NEW AND IMPROVED? Sometimes Older Really IS Better … Here’s Why

Recently, some comparisons were made as to “old” packaging of products and “new” packaging of products. The responses were gratifying, to say the least, because it showed that consumers ARE reading labels, ARE comparing size and price of the various products that they buy…and they generally don’t like what they find. We had to purchase a new container of disinfectant wipes, by a brand name you’d recognize right away, and guess what…the container was the same size, but there were five LESS wipes in it and the price was the same also! Folks, you have to be a very smart shopper these days because your money is not buying what it used to, regardless of what you think. If you think that the manufacturer changes labels just to make it more appealing, you’re wrong. In most (maybe all) of the cases, the change is made so that the new, smaller, size won’t be noticed! Keep a couple of your “old” items and compare them to the “new and improved” or whatever they’re calling it…my guess is that you’re paying the same, for the same size container, but there’s less product in it.

When I was a boy it was not uncommon to hear my mother say “eat your food, there’s starving Armenians” …and I didn’t know what that meant. With the advent of the internet and many different places to find information, it was a challenge to discover the meaning behind that wording…and I did. Briefly, there was a time in the not-too-distant past, when Turkey (an Islamic state) attempted to exterminate the Armenians who were mostly Christian and other “infidel” faiths. It was during the time, and the eventual collapse of the Ottoman Empire that this was coming about and even today there is really no closeness between the two. From 1894 to 1896 the Sultan (Abdul Hamid II) ordered the deaths of up to 300,000 Armenians in the Hamidian massacres. The New York Times (back when it was a reputable newspaper) in January of 1896, reported, “The concurrent and accumulated testimony of hundreds and thousands of intelligent people, Christian and Jew, Catholic and Protestant, European and American, made it conclusively certain that a massacre of innocents, unparalleled for ages, had been perpetrated in the Armenian provinces of Turkey.” So now, if you are of a certain age, you have an inkling as to what that meant. Look it up for more information.

You’ve probably read what books mean to me…and certain movies are just like that. Older films, but not always older, have a definite edge on the modern movies. It never ceases to amaze me, as an example, what sort of special effects they were able to conjure up using what is now considered as “primitive” equipment. Who can forget Claude Raines as The Invisible Man? With no computers to do the magic for them, the magicians of the film industry made us believe that he WAS invisible! After all, when he took off the bandages he wasn’t there…and if that isn’t invisible I don’t know what is. We probably all have a “buddy” film that we like above others, right? There’s Butch Cassidy and the Sundance Kid, Robin Hood and his merry men, and who could forget Mr. Roberts and Ensign Pulver? I have a couple of favorites also, one is old and one is fairly new…the old classic is Gunga Din, while the new one is The Man Who Would Be King. In both of these, as in the others also, the camaraderie between the characters is palpable, it’s believable and it works. Computer-generated images are alright when you want to present something that might be impossible, but good writing and good acting will always get my vote. Any other old movie buffs out there?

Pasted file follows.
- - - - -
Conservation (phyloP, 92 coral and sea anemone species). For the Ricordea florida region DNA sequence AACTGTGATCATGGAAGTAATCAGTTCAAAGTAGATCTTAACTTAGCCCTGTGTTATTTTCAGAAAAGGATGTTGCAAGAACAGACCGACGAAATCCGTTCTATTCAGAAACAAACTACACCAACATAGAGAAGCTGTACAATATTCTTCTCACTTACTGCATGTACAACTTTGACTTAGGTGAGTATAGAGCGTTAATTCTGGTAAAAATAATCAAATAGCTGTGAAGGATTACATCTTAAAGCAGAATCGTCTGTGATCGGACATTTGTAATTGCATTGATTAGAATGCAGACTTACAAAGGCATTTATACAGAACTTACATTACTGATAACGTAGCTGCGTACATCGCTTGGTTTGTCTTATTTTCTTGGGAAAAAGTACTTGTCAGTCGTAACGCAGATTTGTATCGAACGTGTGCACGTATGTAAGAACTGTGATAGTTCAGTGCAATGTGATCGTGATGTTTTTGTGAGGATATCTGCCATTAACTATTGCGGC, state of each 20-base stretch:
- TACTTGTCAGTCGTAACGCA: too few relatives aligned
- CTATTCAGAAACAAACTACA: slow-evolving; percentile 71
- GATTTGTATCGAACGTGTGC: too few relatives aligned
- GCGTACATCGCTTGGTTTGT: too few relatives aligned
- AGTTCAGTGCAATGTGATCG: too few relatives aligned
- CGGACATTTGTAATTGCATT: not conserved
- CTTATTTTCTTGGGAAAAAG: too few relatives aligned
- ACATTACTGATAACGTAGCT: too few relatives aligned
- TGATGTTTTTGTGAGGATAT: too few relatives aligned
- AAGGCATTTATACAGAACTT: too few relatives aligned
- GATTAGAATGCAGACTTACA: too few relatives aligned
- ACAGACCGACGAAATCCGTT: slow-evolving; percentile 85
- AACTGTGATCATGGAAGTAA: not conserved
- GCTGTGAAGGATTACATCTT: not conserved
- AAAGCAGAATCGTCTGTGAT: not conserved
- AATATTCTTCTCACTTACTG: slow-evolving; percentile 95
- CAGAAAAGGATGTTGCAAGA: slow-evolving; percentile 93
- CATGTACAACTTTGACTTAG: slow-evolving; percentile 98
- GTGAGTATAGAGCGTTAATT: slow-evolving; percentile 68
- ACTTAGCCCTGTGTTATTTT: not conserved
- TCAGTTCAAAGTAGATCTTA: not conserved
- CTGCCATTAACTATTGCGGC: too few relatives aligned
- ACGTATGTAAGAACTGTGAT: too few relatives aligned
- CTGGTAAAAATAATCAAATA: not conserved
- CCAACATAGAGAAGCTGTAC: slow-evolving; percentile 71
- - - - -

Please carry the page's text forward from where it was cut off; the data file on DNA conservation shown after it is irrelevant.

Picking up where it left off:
Cars. Cars are my passion and I have thousands of pictures, and many of them are of vehicles that very few people, if any, have ever heard of. In the early part of the 20th Century there were probably 50-60 automobile and truck manufacturers in the United States, mostly in the Midwest states. One thing and another brought the figure down and by the 1940’s and the beginning of our part of World War Two, we were down to about a dozen manufacturers. You might have heard of some of the early pioneers, Duryea, Chevrolet (yes there was a Louis Chevrolet), the Buick brothers, and back then GMC meant the Grabowski Motor Company. There was the Stanley Steamer, Ford, Ransom E. Olds, the fabulous Pierce-Arrow and the mighty Duesenberg (which gave us the phrase, “it’s a doozy”). There was Packard, Cadillac and LaSalle, Lincoln and Stutz and many, many others. Old cars and trucks are just the best. Any other old car buffs out there?

Parting shot: An email from a while back caught my eye and it said that, with the end of the political campaign, maybe my articles could focus on other things. That’s a pretty good idea and I’m trying it. If there’s something that YOU would like me to write about let me know about it. Talking about what I like is great, but probably someone finds it boring, so let’s hear from you. Oh sure, you can go online and find out all sorts of stuff for yourself, and I use it myself…it might be just the way that I phrase things. I don’t know.

Image: Fair Use; https://en.wikipedia.org/wiki/File:The-Invisible-Man.jpg

Share if you agree sometimes older really is better.

Larry Usoff

About the author, Larry Usoff: Larry Usoff, US Navy Retired. Articulate. Opinionated. Patriotic. Conservative. Cultured enough so that I can be taken almost anywhere. Makes no excuses for what I say or do, but takes responsibility for them. Duty. Honor. Country. E-mail me at: amafrog@att.net View all articles by Larry Usoff

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